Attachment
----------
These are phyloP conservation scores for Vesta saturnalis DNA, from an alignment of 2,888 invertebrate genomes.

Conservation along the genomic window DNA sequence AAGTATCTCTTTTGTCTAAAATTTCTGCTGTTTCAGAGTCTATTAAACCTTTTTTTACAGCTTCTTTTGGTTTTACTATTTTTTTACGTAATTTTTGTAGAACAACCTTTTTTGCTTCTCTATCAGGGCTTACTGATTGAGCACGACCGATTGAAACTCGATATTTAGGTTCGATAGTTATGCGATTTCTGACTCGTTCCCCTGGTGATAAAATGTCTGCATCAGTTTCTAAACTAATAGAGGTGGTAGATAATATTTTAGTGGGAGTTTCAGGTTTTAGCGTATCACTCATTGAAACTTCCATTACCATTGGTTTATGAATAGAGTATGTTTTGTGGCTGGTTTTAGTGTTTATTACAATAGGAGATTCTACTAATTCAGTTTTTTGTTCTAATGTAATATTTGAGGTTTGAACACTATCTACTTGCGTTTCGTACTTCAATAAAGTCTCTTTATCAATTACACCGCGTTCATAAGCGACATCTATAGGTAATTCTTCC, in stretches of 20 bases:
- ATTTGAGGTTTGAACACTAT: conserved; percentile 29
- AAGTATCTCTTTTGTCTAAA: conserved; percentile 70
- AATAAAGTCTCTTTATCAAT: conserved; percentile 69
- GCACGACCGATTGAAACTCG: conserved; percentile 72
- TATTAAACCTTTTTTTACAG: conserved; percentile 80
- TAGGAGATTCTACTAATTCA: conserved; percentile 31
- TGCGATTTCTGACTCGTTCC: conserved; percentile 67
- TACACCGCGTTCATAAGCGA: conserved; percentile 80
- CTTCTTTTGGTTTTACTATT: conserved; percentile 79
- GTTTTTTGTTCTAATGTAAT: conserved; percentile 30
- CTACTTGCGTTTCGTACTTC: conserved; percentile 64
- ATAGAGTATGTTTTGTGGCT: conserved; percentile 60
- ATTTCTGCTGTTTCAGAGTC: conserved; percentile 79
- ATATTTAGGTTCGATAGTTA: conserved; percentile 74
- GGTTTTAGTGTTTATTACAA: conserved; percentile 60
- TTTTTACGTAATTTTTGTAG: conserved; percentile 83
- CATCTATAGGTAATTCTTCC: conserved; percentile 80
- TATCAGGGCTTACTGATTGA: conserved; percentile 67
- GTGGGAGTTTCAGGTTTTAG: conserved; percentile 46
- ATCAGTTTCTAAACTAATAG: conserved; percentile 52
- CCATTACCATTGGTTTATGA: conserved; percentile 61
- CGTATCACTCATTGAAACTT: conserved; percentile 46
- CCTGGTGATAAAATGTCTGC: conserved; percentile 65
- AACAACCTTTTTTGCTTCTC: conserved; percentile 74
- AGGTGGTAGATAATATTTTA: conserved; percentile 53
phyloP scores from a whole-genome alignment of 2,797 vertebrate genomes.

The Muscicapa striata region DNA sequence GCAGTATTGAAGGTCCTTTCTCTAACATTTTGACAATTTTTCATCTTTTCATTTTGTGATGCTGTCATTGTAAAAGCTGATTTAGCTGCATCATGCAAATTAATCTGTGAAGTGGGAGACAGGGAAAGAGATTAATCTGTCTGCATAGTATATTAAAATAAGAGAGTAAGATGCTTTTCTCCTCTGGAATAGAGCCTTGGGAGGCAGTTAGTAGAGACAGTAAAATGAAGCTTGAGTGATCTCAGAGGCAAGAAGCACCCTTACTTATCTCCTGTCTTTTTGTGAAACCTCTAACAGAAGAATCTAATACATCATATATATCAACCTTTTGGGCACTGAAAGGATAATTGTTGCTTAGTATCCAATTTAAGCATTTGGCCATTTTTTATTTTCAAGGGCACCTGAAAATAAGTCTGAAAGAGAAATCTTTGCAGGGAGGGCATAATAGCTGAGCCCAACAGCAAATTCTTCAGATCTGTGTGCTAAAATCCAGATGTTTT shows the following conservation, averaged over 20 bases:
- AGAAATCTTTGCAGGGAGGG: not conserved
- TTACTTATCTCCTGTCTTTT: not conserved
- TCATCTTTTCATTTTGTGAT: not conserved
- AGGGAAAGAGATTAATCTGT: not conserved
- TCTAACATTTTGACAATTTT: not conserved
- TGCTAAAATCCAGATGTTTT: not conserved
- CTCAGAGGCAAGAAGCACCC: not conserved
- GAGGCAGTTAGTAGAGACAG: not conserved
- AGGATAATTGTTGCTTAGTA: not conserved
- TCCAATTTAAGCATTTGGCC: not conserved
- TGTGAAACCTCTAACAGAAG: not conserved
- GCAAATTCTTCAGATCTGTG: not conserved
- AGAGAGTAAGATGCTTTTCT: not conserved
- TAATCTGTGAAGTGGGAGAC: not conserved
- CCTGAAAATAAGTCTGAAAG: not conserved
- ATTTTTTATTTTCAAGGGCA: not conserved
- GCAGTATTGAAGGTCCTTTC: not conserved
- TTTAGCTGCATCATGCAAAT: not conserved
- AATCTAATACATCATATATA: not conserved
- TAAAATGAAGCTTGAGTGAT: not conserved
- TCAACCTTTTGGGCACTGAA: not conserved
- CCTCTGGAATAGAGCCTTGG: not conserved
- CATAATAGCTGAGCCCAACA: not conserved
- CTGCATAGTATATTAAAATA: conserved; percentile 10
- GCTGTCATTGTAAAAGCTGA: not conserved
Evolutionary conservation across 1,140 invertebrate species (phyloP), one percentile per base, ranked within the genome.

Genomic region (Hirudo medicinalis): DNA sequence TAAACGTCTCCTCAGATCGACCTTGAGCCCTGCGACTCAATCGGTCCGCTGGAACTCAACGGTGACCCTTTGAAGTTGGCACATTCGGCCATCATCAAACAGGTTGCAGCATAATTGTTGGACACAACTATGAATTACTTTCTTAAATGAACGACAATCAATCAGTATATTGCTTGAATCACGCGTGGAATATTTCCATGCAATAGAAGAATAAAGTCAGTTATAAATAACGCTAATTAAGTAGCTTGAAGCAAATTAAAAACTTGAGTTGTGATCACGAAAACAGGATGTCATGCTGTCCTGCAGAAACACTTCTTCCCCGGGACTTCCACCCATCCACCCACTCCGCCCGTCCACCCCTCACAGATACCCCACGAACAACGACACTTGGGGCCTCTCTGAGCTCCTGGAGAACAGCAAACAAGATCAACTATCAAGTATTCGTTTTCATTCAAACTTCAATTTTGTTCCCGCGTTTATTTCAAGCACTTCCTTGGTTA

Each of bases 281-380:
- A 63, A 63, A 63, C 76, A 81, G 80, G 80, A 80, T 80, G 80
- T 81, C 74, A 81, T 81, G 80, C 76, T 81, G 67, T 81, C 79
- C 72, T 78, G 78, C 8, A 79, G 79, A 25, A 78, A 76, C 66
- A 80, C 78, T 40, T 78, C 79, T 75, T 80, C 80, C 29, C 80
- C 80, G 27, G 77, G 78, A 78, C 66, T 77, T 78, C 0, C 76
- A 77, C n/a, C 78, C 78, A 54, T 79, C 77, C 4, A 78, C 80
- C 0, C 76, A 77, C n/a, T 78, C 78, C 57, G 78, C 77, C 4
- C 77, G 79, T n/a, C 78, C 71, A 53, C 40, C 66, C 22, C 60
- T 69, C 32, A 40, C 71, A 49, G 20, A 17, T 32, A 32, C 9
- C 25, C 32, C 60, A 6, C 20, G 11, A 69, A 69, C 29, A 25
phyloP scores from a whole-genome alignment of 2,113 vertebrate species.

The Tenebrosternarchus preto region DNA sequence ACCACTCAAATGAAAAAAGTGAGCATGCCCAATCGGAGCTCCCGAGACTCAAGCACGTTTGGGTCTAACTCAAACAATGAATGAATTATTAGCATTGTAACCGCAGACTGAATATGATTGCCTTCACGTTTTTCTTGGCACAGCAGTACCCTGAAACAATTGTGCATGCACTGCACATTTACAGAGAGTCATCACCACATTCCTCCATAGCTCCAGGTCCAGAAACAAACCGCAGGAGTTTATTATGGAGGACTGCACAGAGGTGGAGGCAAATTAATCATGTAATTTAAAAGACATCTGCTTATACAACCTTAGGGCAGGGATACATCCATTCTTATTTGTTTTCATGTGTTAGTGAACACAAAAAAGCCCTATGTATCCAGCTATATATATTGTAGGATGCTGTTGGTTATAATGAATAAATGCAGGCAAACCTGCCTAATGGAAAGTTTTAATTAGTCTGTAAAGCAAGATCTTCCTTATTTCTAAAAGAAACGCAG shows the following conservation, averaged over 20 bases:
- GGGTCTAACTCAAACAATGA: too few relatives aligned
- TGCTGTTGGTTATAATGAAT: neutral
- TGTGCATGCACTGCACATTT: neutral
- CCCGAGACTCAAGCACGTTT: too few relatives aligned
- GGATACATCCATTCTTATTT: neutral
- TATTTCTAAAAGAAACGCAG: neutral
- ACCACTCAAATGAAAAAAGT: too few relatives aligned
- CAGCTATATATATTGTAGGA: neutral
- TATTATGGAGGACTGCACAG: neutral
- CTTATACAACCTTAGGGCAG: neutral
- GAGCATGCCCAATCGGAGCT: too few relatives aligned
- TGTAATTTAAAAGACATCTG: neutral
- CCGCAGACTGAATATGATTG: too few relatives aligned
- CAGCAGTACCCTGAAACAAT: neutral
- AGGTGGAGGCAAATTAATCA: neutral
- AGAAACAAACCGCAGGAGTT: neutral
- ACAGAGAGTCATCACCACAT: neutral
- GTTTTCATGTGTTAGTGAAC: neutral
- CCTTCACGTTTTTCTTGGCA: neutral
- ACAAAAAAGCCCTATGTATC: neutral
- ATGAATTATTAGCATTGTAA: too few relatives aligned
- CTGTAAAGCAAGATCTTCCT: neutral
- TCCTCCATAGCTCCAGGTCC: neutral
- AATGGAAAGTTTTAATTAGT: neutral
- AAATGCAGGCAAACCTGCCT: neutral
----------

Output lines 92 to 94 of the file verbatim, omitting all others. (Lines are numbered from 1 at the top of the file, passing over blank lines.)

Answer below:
- TCCTCCATAGCTCCAGGTCC: neutral
- AATGGAAAGTTTTAATTAGT: neutral
- AAATGCAGGCAAACCTGCCT: neutral